An analogy might be a fireground commander who simultaneously encourages a degree of flexibility during an incident while also expecting companies to adhere closely to operating procedures even as he or she is not averse to ordering actions that deviate from those very procedures. If the incident commander is a strong leader with an impressive track record it is a recipe for confusion and (possibly) disaster. Tryon was the strongest of leaders and his officers deferred to his leadership. He had effectively created a situation where he was unlikely to get critical feedback when it mattered the most.

Six Cables
As they approached the port of Tripoli, Admiral Tryon, on board the Victoria, his flagship, called his staff commander, flag captain and flag lieutenant to his cabin. Consistent with his practice of issuing orders for complicated maneuvers, he told them to "form the fleet into columns of divisions, six cables apart, and reverse the course by turning inwards." This would place the fleet in two columns, abreast of one another, sailing in a straight line and twelve hundred yards apart since each cable was equal to 200 yards. On his signal, the columns would turn inward toward each other and reverse their course by 180 degrees so that they would then be traveling in the opposite direction, still in two columns.

All three highly experienced officers had the same immediate reaction: twelve hundred yards was not enough room to turn these massive ships towards one another in a 180 degree turn. The staff commander suggested eight cables to the admiral who appeared to agree. But a short while later when he was asked to confirm that eight cables was correct, he firmly stated that he said six cables and it would stay at six. He even wrote the number "6" on a piece of paper and passed it to one of the officers. "Tryon was not a person who was agreeable on being asked questions or cross examined."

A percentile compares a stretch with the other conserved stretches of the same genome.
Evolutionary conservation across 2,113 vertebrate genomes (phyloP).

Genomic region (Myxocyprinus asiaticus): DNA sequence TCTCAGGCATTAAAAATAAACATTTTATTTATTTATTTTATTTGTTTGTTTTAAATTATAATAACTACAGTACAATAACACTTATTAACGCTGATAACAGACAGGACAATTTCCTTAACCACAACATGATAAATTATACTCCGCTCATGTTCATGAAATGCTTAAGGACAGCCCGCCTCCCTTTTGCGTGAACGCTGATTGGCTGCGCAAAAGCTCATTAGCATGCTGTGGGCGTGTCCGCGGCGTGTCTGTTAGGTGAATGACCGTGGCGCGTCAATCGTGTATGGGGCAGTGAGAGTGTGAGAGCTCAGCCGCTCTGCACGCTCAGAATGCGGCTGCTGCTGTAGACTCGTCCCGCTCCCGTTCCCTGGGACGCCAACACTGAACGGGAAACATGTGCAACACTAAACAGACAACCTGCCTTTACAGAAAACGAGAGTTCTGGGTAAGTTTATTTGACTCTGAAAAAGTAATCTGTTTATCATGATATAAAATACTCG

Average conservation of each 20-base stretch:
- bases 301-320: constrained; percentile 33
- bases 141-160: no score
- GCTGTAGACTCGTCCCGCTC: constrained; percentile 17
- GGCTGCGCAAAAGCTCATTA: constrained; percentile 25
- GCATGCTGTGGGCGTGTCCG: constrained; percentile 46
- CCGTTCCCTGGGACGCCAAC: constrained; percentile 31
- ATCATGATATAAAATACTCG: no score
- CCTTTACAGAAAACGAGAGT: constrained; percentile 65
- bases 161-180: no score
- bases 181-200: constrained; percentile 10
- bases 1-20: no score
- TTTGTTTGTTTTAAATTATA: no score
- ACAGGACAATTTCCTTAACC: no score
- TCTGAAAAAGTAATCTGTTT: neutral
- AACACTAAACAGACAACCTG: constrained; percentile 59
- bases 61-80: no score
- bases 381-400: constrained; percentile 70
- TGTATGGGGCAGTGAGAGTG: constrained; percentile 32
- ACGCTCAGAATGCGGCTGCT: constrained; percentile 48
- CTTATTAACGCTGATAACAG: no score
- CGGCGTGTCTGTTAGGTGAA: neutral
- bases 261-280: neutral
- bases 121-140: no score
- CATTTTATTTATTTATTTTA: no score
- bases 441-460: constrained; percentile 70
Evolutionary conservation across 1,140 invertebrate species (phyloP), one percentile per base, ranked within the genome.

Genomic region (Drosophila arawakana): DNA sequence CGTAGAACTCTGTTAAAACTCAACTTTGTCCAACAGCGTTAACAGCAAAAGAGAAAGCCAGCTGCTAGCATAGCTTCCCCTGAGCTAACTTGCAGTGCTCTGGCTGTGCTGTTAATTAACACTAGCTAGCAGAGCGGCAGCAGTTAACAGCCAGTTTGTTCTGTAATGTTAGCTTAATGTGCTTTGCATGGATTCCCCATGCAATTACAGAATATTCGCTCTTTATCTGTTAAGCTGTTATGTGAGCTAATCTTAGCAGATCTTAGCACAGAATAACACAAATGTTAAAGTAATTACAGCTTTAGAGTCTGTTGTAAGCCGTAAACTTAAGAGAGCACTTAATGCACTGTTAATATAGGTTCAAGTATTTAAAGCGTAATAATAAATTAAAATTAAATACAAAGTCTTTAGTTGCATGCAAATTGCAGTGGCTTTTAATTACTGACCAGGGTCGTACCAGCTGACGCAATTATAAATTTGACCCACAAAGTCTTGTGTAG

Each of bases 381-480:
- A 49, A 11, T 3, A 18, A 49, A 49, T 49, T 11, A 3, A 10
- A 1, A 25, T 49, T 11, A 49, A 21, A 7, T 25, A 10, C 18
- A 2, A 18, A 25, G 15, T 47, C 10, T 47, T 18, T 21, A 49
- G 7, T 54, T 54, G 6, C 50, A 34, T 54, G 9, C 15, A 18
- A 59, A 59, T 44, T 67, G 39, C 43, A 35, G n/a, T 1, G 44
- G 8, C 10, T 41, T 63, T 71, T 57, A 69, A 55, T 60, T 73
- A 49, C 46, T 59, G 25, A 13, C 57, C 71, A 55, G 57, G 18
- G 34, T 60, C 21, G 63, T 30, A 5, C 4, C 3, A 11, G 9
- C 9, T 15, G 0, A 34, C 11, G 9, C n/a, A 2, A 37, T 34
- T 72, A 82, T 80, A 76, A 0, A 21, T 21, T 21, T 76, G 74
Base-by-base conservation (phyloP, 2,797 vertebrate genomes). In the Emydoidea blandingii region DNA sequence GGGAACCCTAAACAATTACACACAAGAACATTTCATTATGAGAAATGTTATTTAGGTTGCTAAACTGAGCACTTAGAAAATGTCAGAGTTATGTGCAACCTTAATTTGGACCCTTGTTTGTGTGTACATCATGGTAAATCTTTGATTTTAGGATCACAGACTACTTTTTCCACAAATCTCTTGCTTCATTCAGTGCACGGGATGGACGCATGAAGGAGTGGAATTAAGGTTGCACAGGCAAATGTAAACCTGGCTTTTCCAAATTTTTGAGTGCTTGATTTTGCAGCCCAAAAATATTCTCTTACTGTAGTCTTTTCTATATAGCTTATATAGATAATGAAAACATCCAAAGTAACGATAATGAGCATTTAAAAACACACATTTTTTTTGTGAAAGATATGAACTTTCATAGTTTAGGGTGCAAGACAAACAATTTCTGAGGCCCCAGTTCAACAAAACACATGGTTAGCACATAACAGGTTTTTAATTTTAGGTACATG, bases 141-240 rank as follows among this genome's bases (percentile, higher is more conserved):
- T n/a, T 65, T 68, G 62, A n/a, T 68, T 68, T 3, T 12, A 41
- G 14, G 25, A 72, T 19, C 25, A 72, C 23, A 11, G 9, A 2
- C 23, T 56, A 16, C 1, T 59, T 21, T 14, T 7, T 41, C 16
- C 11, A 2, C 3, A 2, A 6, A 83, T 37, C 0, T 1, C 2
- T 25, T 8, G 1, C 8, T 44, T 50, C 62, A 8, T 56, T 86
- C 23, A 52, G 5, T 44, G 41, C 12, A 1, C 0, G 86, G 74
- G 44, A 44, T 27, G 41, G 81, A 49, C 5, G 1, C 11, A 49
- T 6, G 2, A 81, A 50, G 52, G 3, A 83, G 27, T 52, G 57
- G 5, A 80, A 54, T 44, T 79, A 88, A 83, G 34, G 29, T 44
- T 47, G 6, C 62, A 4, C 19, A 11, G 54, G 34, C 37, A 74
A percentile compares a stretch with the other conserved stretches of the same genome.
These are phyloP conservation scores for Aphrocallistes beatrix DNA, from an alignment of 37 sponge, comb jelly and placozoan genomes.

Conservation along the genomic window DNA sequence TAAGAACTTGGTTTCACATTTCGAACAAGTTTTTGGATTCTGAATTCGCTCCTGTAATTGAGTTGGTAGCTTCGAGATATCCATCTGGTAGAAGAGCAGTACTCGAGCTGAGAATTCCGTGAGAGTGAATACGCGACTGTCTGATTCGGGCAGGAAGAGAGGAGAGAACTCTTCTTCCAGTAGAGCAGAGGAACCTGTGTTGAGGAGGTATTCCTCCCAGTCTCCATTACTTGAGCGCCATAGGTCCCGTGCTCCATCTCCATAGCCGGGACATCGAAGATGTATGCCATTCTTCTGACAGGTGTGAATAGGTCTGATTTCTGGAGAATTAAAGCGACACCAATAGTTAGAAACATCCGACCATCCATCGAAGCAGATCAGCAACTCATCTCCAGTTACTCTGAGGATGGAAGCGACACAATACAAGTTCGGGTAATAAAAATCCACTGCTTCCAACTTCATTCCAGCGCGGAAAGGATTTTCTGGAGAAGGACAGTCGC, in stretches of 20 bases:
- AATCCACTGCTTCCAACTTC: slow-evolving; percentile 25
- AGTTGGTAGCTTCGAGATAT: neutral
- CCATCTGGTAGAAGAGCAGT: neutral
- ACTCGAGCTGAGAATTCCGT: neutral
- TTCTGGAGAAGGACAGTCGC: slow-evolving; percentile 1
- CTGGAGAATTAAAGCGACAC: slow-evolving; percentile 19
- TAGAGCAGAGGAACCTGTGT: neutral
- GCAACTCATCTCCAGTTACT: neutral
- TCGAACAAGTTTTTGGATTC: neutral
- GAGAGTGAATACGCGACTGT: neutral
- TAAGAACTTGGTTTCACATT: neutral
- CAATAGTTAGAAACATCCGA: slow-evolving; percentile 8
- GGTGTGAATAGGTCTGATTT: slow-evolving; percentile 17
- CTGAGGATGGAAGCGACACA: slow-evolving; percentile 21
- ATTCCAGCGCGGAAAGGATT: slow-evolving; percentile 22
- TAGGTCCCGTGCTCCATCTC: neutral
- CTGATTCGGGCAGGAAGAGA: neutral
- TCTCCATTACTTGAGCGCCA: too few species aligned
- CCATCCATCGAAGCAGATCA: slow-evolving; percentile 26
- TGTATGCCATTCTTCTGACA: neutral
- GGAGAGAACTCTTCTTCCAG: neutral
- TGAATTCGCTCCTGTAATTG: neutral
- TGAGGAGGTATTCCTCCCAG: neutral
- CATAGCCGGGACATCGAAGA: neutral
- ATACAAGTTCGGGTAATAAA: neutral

In the following minutes the initial flags were raised and the fleet divided into the two lines abreast with the Victoria in the lead in one column and the Camperdown in the lead in the column to port, a little over a half-mile away. Following the Victoria at a speed of eight knots and separated by four hundred yards were the Nile, Dreadnought, Inflexible, Collingwood, and Phaeton. The minimum combined turning circles of the lead ships, the Victoria and the Camperdown was eight cables or sixteen hundred yards.

The Admiral gave the order to begin the turn as the coastline approached and the lead ships in both columns commenced a hard turn, the Victoria to port and the Camperdown to starboard. The flag captain of the Victoria, convinced of the impending disaster and faced with at least two options, questioning Tryon or ordering immediate evasive action, chose the former, once again warning the Admiral of the need to act. He was ignored. The two ships were closing at almost 18 knots.

The ships had been in their turns for two minutes. Over the next 30 seconds, rather than take action on his own, the flag captain asked the Admiral three more times for permission to either reverse his helm or to go astern with the port screw to counteract the turn. The Admiral eventually said, "Yes, go astern." The flag captain, finally acting on his own initiative in his bid to save the ship, ordered full astern on both propellers but it was already too late.